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Hoffmann, R. A wiki for the life sciences where authorship matters. Nature Genetics (2008)

Caspase-mediated specific cleavage of human histone deacetylase 4.

Histone deacetylase 4 (HDAC4) is a class II HDAC implicated in controlling gene expression important for diverse cellular functions, but little is known about how its expression and stability are regulated. We report here that this deacetylase is unusually unstable, with a half-life of less than 8 h. Consistent with the instability of HDAC4 protein, its mRNA was also highly unstable (with a half-life of less than 4 h). The degradation of HDAC4 could be accelerated by exposure of cells to ultraviolet irradiation. HDAC4 degradation was not dependent on proteasome or CRM1-mediated export activity but instead was caspase-dependent and was detectable in diverse human cancer lines. Of two potential caspase consensus motifs in HDAC4, both lying within a region containing proline-, glutamic acid-, serine-, and threonine-rich (PEST) sequences, we identified, by site-directed mutagenesis, Asp-289 as the prime cleavage site. Notably, this residue is not conserved among other class IIa members, HDAC5, -7, and -9. Finally, the induced expression of caspase-cleavable HDAC4 led to markedly increased apoptosis. These results therefore unexpectedly link the regulation of HDAC4 protein stability to caspases, enzymes that are important for controlling cell death and differentiation.[1]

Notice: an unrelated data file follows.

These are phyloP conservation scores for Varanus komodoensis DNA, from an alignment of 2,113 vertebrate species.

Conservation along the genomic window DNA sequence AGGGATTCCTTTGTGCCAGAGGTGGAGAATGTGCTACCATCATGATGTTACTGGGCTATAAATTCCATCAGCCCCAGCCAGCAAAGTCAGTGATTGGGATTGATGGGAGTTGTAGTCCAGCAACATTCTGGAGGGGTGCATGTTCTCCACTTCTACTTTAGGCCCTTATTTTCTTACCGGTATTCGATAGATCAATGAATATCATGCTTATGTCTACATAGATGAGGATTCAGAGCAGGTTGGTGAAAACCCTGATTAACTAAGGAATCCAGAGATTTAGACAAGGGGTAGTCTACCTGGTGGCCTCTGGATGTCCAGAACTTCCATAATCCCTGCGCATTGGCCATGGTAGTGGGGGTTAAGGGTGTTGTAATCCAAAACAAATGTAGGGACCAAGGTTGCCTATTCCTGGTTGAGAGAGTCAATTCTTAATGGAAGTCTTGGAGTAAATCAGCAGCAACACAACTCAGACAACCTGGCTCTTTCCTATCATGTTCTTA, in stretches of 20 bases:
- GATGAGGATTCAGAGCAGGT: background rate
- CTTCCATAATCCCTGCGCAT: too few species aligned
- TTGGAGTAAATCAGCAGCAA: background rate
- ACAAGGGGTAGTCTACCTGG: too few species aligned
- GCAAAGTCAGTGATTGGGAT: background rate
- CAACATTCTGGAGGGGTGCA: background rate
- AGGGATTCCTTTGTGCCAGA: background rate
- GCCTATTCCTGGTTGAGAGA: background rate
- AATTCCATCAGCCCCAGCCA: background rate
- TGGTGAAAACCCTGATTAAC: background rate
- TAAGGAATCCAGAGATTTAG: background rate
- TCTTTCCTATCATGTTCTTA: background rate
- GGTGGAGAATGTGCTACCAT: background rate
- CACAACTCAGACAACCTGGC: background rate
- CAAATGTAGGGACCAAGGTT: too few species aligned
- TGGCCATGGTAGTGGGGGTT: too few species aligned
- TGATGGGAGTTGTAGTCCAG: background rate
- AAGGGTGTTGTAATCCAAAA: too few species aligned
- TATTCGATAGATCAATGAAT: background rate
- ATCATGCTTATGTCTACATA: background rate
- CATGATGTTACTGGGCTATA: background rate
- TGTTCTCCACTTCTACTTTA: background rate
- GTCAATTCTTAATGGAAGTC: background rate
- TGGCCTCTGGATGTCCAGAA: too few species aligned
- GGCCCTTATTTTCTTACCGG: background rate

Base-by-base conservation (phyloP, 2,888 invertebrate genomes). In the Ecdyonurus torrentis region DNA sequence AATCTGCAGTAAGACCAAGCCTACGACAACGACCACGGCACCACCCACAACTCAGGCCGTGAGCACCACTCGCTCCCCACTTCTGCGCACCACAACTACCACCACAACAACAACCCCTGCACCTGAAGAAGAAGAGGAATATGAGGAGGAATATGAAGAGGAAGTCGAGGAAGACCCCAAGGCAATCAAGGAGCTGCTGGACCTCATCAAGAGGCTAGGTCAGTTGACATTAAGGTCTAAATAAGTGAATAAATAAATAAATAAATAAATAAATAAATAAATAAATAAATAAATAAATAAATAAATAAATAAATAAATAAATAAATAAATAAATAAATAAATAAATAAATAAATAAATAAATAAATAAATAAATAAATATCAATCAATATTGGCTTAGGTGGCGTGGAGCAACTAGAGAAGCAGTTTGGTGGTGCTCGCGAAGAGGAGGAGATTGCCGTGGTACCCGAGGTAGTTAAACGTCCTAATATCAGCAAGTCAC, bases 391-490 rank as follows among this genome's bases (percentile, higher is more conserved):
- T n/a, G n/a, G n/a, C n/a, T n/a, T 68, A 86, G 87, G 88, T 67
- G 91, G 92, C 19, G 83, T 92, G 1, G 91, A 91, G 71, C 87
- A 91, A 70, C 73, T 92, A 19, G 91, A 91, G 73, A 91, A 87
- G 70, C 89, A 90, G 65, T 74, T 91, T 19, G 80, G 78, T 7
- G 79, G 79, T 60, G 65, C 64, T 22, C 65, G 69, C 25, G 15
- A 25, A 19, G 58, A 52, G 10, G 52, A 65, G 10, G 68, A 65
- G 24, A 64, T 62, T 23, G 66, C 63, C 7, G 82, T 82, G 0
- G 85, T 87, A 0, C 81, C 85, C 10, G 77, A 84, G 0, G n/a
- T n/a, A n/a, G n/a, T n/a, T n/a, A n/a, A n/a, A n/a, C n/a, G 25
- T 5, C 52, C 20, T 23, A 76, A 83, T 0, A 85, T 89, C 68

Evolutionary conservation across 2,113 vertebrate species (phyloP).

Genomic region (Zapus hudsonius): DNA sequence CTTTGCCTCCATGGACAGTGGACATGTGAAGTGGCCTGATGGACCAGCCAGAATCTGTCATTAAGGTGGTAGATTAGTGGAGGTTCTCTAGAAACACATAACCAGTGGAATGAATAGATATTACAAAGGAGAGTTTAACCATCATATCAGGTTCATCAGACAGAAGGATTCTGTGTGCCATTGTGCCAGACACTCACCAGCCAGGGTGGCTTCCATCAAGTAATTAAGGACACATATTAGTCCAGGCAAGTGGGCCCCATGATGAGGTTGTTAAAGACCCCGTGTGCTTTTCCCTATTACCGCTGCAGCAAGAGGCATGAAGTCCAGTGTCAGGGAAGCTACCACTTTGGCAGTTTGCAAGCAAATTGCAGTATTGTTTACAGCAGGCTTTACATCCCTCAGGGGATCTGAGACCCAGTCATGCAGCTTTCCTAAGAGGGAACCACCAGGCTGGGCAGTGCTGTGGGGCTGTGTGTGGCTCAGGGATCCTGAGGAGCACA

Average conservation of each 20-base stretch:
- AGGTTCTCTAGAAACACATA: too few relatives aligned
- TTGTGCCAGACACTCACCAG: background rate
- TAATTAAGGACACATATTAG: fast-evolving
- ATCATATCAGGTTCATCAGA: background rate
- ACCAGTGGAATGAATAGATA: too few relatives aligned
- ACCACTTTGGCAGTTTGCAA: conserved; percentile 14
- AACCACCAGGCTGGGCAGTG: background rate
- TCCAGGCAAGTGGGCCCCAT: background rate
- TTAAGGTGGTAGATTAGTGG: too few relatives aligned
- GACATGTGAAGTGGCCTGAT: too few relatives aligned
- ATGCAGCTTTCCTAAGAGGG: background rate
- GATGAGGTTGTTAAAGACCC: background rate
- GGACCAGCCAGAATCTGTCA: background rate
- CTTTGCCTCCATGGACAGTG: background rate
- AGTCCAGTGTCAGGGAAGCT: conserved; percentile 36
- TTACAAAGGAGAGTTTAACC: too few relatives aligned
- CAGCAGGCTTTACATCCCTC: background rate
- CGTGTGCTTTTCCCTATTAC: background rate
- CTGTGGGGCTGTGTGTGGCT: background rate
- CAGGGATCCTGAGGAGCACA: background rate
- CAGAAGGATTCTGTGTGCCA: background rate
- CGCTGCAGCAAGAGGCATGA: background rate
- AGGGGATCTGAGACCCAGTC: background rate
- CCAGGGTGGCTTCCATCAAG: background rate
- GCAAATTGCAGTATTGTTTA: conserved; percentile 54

1. Caspase-mediated specific cleavage of human histone deacetylase 4. Liu, F., Dowling, M., Yang, X.J., Kao, G.D. J. Biol. Chem. (2004) [Pubmed]
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